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Aug 31, 2007
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#12
People should be outraged at both.
Yep....outraged they happened and the damage and destruction.

The people responsible in all cases should be held responsible and face charges for the roles they played

People should be VERY aware there are two very distinguished and separate realms in these issues. One is a States issue and One is a Federal Issue. Besides that, I don't see them as being different

One should be handled at the States Level and One should be handled at the Federal Level.
 

TheMonkey

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#13
Do I agree with the political cartoon? Yes, too many people ignored or didn’t care about summer riots, but seem now aghast at Jan 6th.

Do I agree with the verbiage you listed? No. Jan 6th attacks were not minor and Ashli Babbit was trying to break-in. And I don’t think there is any cover-up.

People should be outraged at both.
One is a raging inferno and the other is a tiny cloud of smoke. The cartoon and the verbiage are one and the same.
 

Binman4OSU

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#14
One is a raging inferno and the other is a tiny cloud of smoke. The cartoon and the verbiage are one and the same.
The cartoon clearly was downplaying Jan 6th vs Summer 2020 protest.

Step ONE...before we as a collective can begin to come together and get past this....we must ALL recognize that both of these events were atrocities..and any attempt to compare and contrast them as anything but atrocities is a dishonest and weak minded attempt at tribalism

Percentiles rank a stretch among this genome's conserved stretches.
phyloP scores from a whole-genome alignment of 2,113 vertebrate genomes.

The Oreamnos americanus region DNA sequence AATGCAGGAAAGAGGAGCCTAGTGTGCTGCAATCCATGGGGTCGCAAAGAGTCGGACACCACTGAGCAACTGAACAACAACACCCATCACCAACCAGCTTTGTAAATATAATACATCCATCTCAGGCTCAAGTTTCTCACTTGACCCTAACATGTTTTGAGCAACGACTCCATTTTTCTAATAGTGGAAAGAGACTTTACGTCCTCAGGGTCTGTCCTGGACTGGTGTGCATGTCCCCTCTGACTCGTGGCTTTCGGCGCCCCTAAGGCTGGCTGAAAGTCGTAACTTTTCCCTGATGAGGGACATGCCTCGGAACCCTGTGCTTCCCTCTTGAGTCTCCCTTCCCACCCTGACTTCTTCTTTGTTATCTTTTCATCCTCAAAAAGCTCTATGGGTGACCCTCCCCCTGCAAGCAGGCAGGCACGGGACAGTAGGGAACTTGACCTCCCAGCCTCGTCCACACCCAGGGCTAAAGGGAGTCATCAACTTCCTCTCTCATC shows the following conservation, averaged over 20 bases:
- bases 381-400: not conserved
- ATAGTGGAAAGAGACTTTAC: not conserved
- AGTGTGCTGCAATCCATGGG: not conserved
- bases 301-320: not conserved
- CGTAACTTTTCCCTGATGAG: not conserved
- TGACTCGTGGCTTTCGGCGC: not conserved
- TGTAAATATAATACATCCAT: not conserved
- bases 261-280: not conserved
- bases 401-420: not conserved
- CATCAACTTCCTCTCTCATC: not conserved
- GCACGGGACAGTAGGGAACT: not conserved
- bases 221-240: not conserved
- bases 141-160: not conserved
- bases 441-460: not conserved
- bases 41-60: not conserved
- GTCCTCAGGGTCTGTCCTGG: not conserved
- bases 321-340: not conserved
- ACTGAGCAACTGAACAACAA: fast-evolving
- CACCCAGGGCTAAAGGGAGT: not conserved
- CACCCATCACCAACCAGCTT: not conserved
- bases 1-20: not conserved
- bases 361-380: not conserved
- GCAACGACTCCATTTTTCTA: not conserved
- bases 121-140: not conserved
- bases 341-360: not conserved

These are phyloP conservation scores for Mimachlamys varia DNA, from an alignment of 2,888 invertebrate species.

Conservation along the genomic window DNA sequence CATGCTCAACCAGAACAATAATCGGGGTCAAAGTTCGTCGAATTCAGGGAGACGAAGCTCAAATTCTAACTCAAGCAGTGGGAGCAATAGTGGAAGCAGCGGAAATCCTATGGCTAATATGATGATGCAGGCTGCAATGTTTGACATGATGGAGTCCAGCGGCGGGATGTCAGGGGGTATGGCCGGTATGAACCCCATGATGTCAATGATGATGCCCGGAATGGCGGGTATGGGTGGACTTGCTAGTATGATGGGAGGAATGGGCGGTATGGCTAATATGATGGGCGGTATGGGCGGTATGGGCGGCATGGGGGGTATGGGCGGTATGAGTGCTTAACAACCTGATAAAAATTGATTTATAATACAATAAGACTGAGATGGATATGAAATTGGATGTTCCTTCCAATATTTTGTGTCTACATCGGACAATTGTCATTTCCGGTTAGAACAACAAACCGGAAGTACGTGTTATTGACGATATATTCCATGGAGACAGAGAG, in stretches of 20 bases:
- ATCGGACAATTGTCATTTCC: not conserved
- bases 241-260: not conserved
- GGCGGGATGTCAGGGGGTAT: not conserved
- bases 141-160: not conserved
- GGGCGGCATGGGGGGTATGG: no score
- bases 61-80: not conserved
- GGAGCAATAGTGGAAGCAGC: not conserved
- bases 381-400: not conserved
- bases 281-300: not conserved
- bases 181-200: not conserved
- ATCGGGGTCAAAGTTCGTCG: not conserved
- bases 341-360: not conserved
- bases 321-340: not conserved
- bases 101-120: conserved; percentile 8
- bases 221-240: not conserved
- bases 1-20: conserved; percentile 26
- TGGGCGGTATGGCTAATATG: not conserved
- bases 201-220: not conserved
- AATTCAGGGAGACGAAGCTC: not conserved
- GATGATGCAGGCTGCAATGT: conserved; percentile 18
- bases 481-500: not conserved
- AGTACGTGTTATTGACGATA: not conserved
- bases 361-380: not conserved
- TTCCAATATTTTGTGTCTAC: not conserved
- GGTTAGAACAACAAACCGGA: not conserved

TheMonkey

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#15
The cartoon clearly was downplaying Jan 6th vs Summer 2020 protest.

Step ONE...before we as a collective can begin to come together and get past this....we must ALL recognize that both of these events were atrocities..and any attempt to compare and contrast them as anything but atrocities is a dishonest and weak minded attempt at tribalism
I do not condone either. If you flip the message of that cartoon, I would not support its message. I was fine with either side protesting, but I draw the line at violence and/or disrupting the democratic processes of our country.
 

wrenhal

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Aug 11, 2011
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#20
https://twitter.com/timryerson2/status/1414612635019059202?s=21

I remember when the cry was that Obama sending in Feds to cities to help with Riots was an over reach of Federal Govt and that there were huge outcries on this very website that the States and the Cities should be responsible for that and that it was NOT the Feds job to do such things.

Now, some MAGA morons go and storm the Federal US Capitol building and are met and confronted by Federal Law Enforcement Officers and the outcry is "Why did you stop those people storming the Federal Capitol building and Not stop the ones in the streets of all these cities and States!"
Democrat cities were offered help, especially to protect federal buildings. They refused it. I say that's on the mayor's and governors, not the feds. They offered. I think it's sad that the cry of "defund the police" was parked by many leftists, and now they are having to backtrack because of the crime increase.